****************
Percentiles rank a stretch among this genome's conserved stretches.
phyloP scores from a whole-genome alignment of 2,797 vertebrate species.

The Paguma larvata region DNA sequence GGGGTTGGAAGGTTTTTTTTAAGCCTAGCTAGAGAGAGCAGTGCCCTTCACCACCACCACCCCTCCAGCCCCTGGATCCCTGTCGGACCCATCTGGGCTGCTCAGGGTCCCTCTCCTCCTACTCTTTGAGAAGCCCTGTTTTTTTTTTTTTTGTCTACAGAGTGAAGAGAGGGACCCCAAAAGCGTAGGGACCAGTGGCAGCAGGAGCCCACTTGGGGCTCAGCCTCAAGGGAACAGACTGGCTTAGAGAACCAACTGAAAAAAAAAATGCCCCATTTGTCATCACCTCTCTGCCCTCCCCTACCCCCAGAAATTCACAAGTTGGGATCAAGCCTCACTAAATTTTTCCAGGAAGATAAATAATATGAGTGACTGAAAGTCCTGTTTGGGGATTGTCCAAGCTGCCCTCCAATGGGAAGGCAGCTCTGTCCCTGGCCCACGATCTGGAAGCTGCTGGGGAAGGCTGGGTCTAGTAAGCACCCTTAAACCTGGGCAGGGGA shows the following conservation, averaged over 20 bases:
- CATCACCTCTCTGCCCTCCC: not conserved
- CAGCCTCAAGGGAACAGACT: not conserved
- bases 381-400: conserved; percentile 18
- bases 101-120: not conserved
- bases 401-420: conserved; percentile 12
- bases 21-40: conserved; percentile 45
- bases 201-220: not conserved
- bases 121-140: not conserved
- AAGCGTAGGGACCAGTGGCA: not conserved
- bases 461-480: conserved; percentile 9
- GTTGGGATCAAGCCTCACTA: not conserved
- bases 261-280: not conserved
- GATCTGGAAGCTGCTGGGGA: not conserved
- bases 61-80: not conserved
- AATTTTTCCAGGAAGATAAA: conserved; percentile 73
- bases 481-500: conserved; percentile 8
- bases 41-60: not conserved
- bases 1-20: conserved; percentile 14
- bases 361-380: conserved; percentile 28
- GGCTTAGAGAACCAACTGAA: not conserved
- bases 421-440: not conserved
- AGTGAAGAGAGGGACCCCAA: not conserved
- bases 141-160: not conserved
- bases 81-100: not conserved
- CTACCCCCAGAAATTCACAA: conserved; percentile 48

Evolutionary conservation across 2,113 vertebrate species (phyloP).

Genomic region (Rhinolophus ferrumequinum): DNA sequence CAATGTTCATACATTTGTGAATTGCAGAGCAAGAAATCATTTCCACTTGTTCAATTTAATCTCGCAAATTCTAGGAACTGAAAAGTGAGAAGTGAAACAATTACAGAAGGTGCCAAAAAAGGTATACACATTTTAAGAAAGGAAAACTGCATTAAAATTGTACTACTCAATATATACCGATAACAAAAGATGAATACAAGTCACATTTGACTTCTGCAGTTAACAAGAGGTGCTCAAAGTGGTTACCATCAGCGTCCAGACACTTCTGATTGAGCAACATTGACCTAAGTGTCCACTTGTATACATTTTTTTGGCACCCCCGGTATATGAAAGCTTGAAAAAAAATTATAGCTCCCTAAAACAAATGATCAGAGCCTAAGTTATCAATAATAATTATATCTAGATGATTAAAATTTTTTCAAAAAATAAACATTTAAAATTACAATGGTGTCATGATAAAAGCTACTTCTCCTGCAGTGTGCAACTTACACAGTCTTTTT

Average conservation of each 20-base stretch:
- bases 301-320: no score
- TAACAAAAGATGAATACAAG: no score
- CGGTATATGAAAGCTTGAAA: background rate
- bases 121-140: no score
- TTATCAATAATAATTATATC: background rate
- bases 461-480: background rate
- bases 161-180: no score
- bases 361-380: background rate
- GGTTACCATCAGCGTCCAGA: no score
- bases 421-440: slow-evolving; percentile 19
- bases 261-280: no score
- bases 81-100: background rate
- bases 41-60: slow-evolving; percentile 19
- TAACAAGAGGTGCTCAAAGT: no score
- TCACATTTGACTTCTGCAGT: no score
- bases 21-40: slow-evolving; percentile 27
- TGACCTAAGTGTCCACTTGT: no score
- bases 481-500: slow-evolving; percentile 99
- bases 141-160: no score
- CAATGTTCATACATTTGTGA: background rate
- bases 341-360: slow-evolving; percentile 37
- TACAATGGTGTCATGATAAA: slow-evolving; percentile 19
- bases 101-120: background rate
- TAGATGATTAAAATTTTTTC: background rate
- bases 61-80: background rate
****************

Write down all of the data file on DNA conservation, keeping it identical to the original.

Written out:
Percentiles rank a stretch among this genome's conserved stretches.
phyloP scores from a whole-genome alignment of 2,797 vertebrate species.

The Paguma larvata region DNA sequence GGGGTTGGAAGGTTTTTTTTAAGCCTAGCTAGAGAGAGCAGTGCCCTTCACCACCACCACCCCTCCAGCCCCTGGATCCCTGTCGGACCCATCTGGGCTGCTCAGGGTCCCTCTCCTCCTACTCTTTGAGAAGCCCTGTTTTTTTTTTTTTTGTCTACAGAGTGAAGAGAGGGACCCCAAAAGCGTAGGGACCAGTGGCAGCAGGAGCCCACTTGGGGCTCAGCCTCAAGGGAACAGACTGGCTTAGAGAACCAACTGAAAAAAAAAATGCCCCATTTGTCATCACCTCTCTGCCCTCCCCTACCCCCAGAAATTCACAAGTTGGGATCAAGCCTCACTAAATTTTTCCAGGAAGATAAATAATATGAGTGACTGAAAGTCCTGTTTGGGGATTGTCCAAGCTGCCCTCCAATGGGAAGGCAGCTCTGTCCCTGGCCCACGATCTGGAAGCTGCTGGGGAAGGCTGGGTCTAGTAAGCACCCTTAAACCTGGGCAGGGGA shows the following conservation, averaged over 20 bases:
- CATCACCTCTCTGCCCTCCC: not conserved
- CAGCCTCAAGGGAACAGACT: not conserved
- bases 381-400: conserved; percentile 18
- bases 101-120: not conserved
- bases 401-420: conserved; percentile 12
- bases 21-40: conserved; percentile 45
- bases 201-220: not conserved
- bases 121-140: not conserved
- AAGCGTAGGGACCAGTGGCA: not conserved
- bases 461-480: conserved; percentile 9
- GTTGGGATCAAGCCTCACTA: not conserved
- bases 261-280: not conserved
- GATCTGGAAGCTGCTGGGGA: not conserved
- bases 61-80: not conserved
- AATTTTTCCAGGAAGATAAA: conserved; percentile 73
- bases 481-500: conserved; percentile 8
- bases 41-60: not conserved
- bases 1-20: conserved; percentile 14
- bases 361-380: conserved; percentile 28
- GGCTTAGAGAACCAACTGAA: not conserved
- bases 421-440: not conserved
- AGTGAAGAGAGGGACCCCAA: not conserved
- bases 141-160: not conserved
- bases 81-100: not conserved
- CTACCCCCAGAAATTCACAA: conserved; percentile 48

Evolutionary conservation across 2,113 vertebrate species (phyloP).

Genomic region (Rhinolophus ferrumequinum): DNA sequence CAATGTTCATACATTTGTGAATTGCAGAGCAAGAAATCATTTCCACTTGTTCAATTTAATCTCGCAAATTCTAGGAACTGAAAAGTGAGAAGTGAAACAATTACAGAAGGTGCCAAAAAAGGTATACACATTTTAAGAAAGGAAAACTGCATTAAAATTGTACTACTCAATATATACCGATAACAAAAGATGAATACAAGTCACATTTGACTTCTGCAGTTAACAAGAGGTGCTCAAAGTGGTTACCATCAGCGTCCAGACACTTCTGATTGAGCAACATTGACCTAAGTGTCCACTTGTATACATTTTTTTGGCACCCCCGGTATATGAAAGCTTGAAAAAAAATTATAGCTCCCTAAAACAAATGATCAGAGCCTAAGTTATCAATAATAATTATATCTAGATGATTAAAATTTTTTCAAAAAATAAACATTTAAAATTACAATGGTGTCATGATAAAAGCTACTTCTCCTGCAGTGTGCAACTTACACAGTCTTTTT

Average conservation of each 20-base stretch:
- bases 301-320: no score
- TAACAAAAGATGAATACAAG: no score
- CGGTATATGAAAGCTTGAAA: background rate
- bases 121-140: no score
- TTATCAATAATAATTATATC: background rate
- bases 461-480: background rate
- bases 161-180: no score
- bases 361-380: background rate
- GGTTACCATCAGCGTCCAGA: no score
- bases 421-440: slow-evolving; percentile 19
- bases 261-280: no score
- bases 81-100: background rate
- bases 41-60: slow-evolving; percentile 19
- TAACAAGAGGTGCTCAAAGT: no score
- TCACATTTGACTTCTGCAGT: no score
- bases 21-40: slow-evolving; percentile 27
- TGACCTAAGTGTCCACTTGT: no score
- bases 481-500: slow-evolving; percentile 99
- bases 141-160: no score
- CAATGTTCATACATTTGTGA: background rate
- bases 341-360: slow-evolving; percentile 37
- TACAATGGTGTCATGATAAA: slow-evolving; percentile 19
- bases 101-120: background rate
- TAGATGATTAAAATTTTTTC: background rate
- bases 61-80: background rate